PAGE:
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June 7, 2011
Meeting with parents, Walcott gets feedback and asks for more
Chancellor Dennis Walcott met with parent coordinators and leaders of Parent Teacher Associations yesterday. Chancellor Dennis Walcott met the parents last night at a panel session with PTA leaders and parent coordinators that gave him a chance to demonstrate his oft-stated commitment to community outreach. Walcott also previewed a new survey, called the Chancellor's Family Feedback Form, that he said will be released later this month. A flier handed out to parents describes the survey as an opportunity to "Tell us what information about your child is important to you and how you'd like to get it." The flier advertises a web site for the survey, FamilyFeedback.org, which is not yet live. Asked for more detailed information, a Department of Education spokeswoman said that the survey is still being developed. The announcement came as several attendees complained to Walcott about the challenges of getting a response from school officials. "What resources do parents have when principals don't respond?" one woman said. “What’s the chain of command here if we have a problem?” asked another attendee.
June 3, 2011
In court, UFT and NAACP ask for immediate halt to closure plans
UFT President Michael Mulgrew speaks at an NAACP rally Friday morning. The organizations are the primary plaintiffs on a lawsuit against the Department of Education. Seeking to force an immediately halt to the city's plans to close 22 schools and co-locate another 19 charter schools, the teachers union and the NAACP asked for a temporary restraining order against the Department of Education on Thursday. The court request would force the plans to end whether or not a judge rules in favor of the original lawsuit challenging the city's plans. That lawsuit, filed by the United Federation of Teachers and the NAACP last month, argues that the closures and co-locations create an unequal allocation of resources. City school officials immediately criticized the attempted restraining order, describing a colliding impact that they said would target thousands of high school students. Last year, when another lawsuit by the teachers union and the NAACP forced the city to reverse its plans to close struggling schools, the city delayed matching students to high schools until the outcome of the suit was clear. This year, the city has already matched students to high schools. It's not obvious what would happen to re-match students to closing high schools, but school officials said the process would be chaotic. “It would throw the high school admissions process into disarray,” a Department of Education official said, speaking on background.
June 1, 2011
Walcott defends budget against fierce council opposition
Underscored by an intervention from the council’s top budget broker, education committee members rang a unified tone at their hearing today, telling schools Chancellor Dennis Walcott they won’t support his final budget if a plan to eliminate thousands of teaching positions isn't reversed. Sources and council members said Mayor Bloomberg's current budget proposal would not have enough votes to pass at the end of the month because of the layoffs. The city has maintained the layoffs are necessary to eliminate a $350 million education deficit. "I just don't see how I would vote for a budget that lays off 4000 teachers," said Brad Lander, of Park Slope, echoing a sentiment shared by several other members. The chorus of opposition started an hour before the hearing, when no less than 15 council members from the committee joined protesters on City Hall steps to punctuate their opposition to the cuts. Walcott repeatedly defended the budget as members challenged ballooning contract costs and bureaucratic waste. They said that curbing those expenses could make up the difference to save teaching jobs.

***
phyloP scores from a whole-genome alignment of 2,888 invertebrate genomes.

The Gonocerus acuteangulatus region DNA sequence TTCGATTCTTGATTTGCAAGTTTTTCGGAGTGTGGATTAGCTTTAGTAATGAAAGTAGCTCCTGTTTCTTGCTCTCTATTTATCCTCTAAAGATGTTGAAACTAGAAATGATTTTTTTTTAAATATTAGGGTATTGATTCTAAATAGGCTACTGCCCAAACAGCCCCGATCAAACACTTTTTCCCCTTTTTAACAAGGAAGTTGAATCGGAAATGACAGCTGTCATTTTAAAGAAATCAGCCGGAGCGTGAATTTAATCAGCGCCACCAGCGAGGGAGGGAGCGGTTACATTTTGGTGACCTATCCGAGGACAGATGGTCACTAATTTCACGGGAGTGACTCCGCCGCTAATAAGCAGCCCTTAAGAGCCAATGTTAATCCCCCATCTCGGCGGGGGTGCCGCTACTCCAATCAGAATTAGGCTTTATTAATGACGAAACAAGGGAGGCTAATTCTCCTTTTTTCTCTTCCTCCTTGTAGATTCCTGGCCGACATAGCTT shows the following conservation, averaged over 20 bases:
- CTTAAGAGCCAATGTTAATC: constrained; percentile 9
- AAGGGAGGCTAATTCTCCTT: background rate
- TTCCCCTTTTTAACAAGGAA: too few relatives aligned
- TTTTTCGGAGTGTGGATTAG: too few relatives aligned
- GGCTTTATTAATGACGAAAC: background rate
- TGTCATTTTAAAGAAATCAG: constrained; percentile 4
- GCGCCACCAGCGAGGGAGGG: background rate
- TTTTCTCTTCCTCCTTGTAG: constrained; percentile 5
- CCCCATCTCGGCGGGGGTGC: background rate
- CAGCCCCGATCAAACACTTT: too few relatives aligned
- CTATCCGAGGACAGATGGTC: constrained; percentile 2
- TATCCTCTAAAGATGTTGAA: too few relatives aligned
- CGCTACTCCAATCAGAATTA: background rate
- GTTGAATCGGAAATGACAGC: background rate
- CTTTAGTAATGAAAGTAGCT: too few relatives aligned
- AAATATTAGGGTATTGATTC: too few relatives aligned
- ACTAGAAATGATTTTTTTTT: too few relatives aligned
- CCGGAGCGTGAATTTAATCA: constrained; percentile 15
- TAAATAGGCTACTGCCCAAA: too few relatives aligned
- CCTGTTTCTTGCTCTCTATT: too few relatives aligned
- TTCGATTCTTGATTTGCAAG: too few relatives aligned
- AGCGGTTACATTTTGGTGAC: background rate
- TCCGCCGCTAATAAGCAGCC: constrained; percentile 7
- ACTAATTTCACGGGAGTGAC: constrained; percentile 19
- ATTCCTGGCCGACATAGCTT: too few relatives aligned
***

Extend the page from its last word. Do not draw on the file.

May 31, 2011
Layoffs to take center stage at tomorrow's City Council hearing
Chancellor Dennis Walcott will take the hotseat tomorrow morning before a City Council whose members are growing increasingly restive about the city's proposed teacher layoffs. According to the city's proposed budget for the fiscal year that begins July 1, the department is $350 million short of being able to fund its teaching spots. Mayor Bloomberg is pushing to close that gap by eliminating more than 6,000 teaching spots, 4,100 by layoffs. Insiders say council members are likely to grill Walcott on why the city's layoff estimates haven't wavered, despite two changes in chancellors since Bloomberg first unveiled them in November. They are also likely to demand why the city didn't cut other parts of the department's budget that doesn't directly affect the classroom, such as transportation and special education, both of which are projected to see a big spending boost next year. Many council members have said they don't think layoffs are necessary to balance the city's budget, and a few say they won't vote for a budget that includes layoffs. Robert Jackson, chair of the council's education committee, is among the elected officials set to appear at a rally against the layoffs proposal an hour before the hearing's 10 a.m. start. He'll be joined by Public Advocate Bill de Blasio, who has been lobbying against the proposed layoffs on his own; Manhattan Borough President Scott Stringer, who advocates cutting contract spending to boost the staff budget; and other officials. But most council members haven't stated where they stand so clearly. Tomorrow's hearing is a chance for them to signal their intentions, offer suggestions for alternative cuts, and construct a roadmap for a month of political jockeying over the city's spending plans.